While the security profile and needs of different organisations varies widely, HR managers should be helping people to avoid silly mistakes that could result in privacy or security breaches. For example, not having a time out password, or leaving work computers set up where others may be able to access them. HR can help staff by providing clear guidelines for these scenarios and developing and communicating policies and procedures for passwords, accessing and protecting confidential documents, and even being aware of scams that may be circulating.

Companies should also consider supporting staff with access to a VPN and antivirus programs for their personal devices if they are using these for work purposes, along with digital safety education resources.

  1. Will there be a need for companies to introduce additional support services for staff that WFH? What support services would you advise for companies who will be affected long-term by an increase of remote employees?

There’s little doubt that companies will need to be looking at supporting staff to work from home in the longer term, whether it’s a hybrid model of working in the office and at home, or exclusively at home.

To support a future remote workforce, HR managers can start by assessing what supports are already in place for staff and what unique challenges people in different roles are facing in their work – then how each role can be better supported in the home setting. For example, a profile of frontline customer staff may show that they are on the phone to customers for the majority of each day and that they are having repeat interactions with people about COVID-19. What supports should be in place for these staff? It could be access to specialist counselling, a subscription to a mindfulness app, and training on how to manage difficult conversations or to be more resilient. Yes, it’s important to have company-wide support programs but specific job roles will require tailored support, more so now than ever.HR managers should also be thinking about expanding Employee Assistance Programs (EAPs) to cover domestic violence, financial hardship, and relationship and parenting matters. They should also provide staff with tips on how to set up a healthy and safe workplace at home and encourage regular breaks from work and other activities that improve wellbeing at home. Human interaction and socialising are also vital, so implementing ways for this to easily and regularly occur for staff working from home is crucial.

  1. How will WFH affect the relationship an employee has with their team and their managers? What guidelines, policies, or initiatives can an organisation implement to manage these effects?

One of the positives we’ve seen from working from home during COVID-19 is that it has been an equaliser for a lot of people. The formality of board rooms and suits has been replaced with a view into people’s regular lives, with relaxed clothing, kids and pets included. This less formal arrangement serves to humanise staff more, from execs to frontline staff, as we’re all in the same boat juggling work and personal demands.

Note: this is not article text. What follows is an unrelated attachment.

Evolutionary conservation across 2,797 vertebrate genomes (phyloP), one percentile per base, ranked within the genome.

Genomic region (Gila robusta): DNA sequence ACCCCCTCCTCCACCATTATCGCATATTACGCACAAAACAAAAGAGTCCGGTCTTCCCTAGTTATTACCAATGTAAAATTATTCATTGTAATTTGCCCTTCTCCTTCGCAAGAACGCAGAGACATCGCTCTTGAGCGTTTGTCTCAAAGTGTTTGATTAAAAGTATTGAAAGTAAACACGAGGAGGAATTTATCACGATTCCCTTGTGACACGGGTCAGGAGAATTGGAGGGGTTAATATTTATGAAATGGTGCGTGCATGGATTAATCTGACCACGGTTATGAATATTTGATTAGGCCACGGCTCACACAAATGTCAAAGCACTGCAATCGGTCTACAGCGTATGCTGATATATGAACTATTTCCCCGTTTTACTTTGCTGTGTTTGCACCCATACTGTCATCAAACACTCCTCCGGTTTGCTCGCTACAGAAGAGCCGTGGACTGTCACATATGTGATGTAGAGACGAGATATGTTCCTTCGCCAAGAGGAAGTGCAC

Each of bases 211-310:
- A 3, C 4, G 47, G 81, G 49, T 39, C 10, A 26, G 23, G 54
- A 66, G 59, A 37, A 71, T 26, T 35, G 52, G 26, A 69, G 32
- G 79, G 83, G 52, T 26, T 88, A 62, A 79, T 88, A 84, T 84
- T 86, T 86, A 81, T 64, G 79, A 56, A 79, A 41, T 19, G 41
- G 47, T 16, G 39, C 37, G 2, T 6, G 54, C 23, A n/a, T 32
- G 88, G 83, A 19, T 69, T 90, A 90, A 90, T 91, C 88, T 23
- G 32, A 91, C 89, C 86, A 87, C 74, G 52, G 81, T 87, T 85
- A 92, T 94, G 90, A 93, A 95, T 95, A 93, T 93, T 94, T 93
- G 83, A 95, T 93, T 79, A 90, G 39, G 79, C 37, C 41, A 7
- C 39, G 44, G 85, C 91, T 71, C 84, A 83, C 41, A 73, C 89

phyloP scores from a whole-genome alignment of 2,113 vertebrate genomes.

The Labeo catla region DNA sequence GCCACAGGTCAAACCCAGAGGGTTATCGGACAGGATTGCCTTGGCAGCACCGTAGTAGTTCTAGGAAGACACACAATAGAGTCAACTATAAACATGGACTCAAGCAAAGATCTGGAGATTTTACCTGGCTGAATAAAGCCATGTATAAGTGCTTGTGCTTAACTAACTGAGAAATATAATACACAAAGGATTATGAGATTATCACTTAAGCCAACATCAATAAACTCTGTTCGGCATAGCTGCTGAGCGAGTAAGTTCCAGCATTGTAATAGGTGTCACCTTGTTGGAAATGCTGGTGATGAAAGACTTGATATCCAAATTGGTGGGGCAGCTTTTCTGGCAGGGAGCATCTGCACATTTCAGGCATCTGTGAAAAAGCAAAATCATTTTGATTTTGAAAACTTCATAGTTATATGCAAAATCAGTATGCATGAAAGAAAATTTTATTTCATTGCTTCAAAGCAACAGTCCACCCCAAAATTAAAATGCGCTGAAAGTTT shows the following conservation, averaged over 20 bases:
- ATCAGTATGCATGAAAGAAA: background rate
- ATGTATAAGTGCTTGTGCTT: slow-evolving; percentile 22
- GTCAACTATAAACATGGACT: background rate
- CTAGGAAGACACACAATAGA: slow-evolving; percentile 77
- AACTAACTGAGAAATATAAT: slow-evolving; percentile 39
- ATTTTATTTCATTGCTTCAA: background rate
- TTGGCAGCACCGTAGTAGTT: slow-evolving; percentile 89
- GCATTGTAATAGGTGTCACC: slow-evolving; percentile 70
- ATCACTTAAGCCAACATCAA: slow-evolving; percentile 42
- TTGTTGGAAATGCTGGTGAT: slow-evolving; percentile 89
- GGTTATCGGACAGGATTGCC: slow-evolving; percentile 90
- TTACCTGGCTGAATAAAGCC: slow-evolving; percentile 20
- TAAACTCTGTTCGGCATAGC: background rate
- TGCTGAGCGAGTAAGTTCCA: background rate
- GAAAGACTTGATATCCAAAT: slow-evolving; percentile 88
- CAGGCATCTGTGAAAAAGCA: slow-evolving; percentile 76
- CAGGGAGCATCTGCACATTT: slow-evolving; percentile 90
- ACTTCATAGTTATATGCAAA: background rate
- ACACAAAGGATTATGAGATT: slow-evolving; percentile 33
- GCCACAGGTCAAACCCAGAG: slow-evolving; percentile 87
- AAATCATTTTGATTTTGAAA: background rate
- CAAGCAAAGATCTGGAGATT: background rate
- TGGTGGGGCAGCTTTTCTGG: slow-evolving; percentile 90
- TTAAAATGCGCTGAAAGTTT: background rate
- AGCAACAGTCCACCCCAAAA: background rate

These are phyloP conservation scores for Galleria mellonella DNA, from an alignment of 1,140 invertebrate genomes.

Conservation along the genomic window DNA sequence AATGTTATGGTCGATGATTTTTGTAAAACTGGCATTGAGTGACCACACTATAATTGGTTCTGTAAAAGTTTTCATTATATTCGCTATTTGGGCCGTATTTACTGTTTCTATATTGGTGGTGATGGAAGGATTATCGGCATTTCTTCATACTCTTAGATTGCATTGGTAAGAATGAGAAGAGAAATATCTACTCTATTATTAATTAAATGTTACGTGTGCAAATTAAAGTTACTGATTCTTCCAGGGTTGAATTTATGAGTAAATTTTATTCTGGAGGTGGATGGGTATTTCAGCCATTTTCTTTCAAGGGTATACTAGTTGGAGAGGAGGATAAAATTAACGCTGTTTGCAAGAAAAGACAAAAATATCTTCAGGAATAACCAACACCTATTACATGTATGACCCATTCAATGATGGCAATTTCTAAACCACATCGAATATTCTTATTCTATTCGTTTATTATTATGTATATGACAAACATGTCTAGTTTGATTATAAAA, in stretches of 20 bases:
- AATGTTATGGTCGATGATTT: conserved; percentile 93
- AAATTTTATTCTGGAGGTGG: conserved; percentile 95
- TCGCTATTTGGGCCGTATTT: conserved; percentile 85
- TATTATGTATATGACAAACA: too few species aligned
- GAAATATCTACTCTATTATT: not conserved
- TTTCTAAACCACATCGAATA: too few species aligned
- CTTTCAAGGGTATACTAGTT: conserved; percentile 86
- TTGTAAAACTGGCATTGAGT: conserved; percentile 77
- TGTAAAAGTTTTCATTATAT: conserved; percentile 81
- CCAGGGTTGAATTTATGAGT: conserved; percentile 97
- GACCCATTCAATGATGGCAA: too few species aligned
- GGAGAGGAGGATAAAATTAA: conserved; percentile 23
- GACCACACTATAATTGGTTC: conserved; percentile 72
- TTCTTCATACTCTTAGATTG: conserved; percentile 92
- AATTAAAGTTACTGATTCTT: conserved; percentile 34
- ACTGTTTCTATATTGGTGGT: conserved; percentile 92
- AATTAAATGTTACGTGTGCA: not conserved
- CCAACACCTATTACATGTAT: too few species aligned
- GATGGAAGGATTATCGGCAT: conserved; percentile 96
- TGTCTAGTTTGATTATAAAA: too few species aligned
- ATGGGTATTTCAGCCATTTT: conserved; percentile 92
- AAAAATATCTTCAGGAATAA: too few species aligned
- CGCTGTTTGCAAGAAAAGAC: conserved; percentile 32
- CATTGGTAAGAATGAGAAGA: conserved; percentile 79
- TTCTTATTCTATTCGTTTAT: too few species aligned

On the other hand, the ability to read body language when the workforce is remote is compromised, and this combined with some employees being less likely to speak up in a team can make it difficult for managers to identify potential issues affecting a staff member and to be proactive in responding.

The best thing that organisations and HR leaders can do is to identify and train leaders within smaller work groups who can be responsible for keeping teams motivated and on track, and to watch out for any fractures in working relationships or signs of poor mental health. Building a resilient and cohesive culture in the organisation doesn’t happen overnight, so hopefully there was a solid base to begin with that can be strengthened to support better team relationships in a remote work setting.

  1. What are some strategies that companies can take to avoid inappropriate behaviour, such as online bullying or harassment, while working from home?

HR managers should make it clear from the outset that the values and behaviours that were encouraged in the office environment apply equally at home. Likewise, they need to reinforce that behaviours that were inappropriate and unacceptable in the workplace won’t be tolerated in the remote setting. It’s also a good idea to consider ethics training for staff, especially when isolation and other stresses may contribute to people making uncharacteristic choices or actions.

  1. How does transitioning into a remote workforce affect a company’s whistleblowing policy? Will companies need to shift or reinforce their approach to whistleblowing within their organisation?

An interesting outcome of remote working is that reports of historical or systemic wrongdoing have been shown to increase as people feel safer to report from afar and when they don’t have to face a perpetrator at work.

However, people can also get confused about when to speak up and what warrants use of the organisation’s whistleblowing framework. In this case, HR managers should encourage a ‘when in doubt, speak up’ approach to potential wrongdoing and people who do speak up should be treated with respect and compassion, and thanked for their concern.

Hopefully, those HR managers, leaders and staff who haven’t given whistleblowing much consideration previously are realising it’s a powerful tool in the remote setting, where a lack of oversight and supervision of staff may be exploited.